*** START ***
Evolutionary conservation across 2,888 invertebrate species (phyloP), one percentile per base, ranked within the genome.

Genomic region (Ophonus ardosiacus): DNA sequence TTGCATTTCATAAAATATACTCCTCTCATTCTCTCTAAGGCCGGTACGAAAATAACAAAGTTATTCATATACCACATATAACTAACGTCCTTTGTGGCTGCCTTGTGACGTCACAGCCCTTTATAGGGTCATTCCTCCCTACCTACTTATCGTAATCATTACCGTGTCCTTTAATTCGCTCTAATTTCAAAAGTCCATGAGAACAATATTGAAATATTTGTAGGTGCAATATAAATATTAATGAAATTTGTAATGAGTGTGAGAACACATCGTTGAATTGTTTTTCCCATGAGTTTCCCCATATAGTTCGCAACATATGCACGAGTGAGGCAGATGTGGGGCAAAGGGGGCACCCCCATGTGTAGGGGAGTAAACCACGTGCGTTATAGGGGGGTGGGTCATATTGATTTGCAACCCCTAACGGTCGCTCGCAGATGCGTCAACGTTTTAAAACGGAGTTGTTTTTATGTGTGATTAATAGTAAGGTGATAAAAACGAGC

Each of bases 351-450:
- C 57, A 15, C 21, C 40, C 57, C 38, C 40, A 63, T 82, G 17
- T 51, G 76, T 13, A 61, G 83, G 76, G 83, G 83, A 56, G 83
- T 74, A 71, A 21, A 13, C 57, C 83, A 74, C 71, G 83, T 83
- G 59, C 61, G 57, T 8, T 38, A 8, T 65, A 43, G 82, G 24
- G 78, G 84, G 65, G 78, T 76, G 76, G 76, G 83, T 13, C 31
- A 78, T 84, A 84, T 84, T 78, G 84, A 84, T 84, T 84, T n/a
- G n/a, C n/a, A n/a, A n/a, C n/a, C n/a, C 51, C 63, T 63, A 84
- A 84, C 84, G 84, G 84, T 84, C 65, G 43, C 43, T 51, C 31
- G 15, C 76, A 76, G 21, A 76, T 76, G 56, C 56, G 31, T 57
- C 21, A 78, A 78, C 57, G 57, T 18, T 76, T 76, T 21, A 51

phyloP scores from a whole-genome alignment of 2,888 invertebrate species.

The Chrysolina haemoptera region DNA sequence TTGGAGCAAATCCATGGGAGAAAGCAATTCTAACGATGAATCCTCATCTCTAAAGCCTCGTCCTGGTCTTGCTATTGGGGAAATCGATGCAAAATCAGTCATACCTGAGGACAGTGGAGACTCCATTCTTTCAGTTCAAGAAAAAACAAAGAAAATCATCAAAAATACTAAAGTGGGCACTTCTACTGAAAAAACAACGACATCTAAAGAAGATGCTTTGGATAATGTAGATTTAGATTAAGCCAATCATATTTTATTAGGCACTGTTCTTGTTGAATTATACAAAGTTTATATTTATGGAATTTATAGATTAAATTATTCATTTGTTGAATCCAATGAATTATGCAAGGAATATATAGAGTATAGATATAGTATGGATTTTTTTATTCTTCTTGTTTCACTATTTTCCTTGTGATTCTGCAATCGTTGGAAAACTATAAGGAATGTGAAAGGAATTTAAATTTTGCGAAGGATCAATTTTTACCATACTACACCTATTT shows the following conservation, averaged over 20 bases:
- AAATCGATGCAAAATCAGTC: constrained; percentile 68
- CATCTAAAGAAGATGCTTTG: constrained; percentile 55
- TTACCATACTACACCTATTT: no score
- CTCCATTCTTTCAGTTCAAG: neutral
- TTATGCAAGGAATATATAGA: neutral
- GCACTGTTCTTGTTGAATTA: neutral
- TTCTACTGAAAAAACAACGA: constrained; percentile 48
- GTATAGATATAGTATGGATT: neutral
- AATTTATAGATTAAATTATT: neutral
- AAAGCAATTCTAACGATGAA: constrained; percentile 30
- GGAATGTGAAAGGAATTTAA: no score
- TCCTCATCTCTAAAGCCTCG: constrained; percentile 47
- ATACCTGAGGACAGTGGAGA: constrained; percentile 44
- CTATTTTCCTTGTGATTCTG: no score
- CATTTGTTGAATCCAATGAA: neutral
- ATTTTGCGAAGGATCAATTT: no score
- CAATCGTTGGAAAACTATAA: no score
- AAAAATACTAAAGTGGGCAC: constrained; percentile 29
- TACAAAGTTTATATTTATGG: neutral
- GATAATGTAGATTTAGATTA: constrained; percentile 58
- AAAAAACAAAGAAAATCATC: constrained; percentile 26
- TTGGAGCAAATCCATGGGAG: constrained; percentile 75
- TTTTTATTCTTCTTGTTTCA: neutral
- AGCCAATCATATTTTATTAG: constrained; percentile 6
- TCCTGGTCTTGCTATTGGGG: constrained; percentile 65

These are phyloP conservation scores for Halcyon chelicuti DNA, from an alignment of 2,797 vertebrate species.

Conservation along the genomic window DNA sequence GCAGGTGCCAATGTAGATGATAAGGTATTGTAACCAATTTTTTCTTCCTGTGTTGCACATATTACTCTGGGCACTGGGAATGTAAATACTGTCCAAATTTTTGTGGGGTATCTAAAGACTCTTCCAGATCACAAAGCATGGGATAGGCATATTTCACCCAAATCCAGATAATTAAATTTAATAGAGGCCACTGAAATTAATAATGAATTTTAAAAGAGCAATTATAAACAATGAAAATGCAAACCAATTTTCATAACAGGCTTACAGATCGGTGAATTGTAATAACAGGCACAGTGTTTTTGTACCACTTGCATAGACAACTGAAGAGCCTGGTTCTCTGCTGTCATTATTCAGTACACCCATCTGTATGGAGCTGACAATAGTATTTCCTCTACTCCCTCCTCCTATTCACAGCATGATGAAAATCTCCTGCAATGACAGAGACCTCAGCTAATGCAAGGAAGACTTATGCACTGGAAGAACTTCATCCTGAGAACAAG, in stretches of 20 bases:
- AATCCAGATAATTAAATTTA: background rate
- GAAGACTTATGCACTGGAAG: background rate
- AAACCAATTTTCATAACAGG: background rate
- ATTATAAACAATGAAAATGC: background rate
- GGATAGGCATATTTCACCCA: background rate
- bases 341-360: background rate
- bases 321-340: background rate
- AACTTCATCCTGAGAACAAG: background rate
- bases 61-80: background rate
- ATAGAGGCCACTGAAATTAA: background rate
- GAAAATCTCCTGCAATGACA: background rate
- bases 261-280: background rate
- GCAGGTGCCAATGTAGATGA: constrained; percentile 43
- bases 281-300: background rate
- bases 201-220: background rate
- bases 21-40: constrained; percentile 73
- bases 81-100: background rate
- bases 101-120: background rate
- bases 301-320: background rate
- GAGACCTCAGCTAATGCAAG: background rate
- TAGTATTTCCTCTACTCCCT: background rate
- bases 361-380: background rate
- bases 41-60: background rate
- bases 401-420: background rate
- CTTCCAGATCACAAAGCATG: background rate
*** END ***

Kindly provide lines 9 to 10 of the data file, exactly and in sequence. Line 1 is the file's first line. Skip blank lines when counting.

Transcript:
- A 78, T 84, A 84, T 84, T 78, G 84, A 84, T 84, T 84, T n/a
- G n/a, C n/a, A n/a, A n/a, C n/a, C n/a, C 51, C 63, T 63, A 84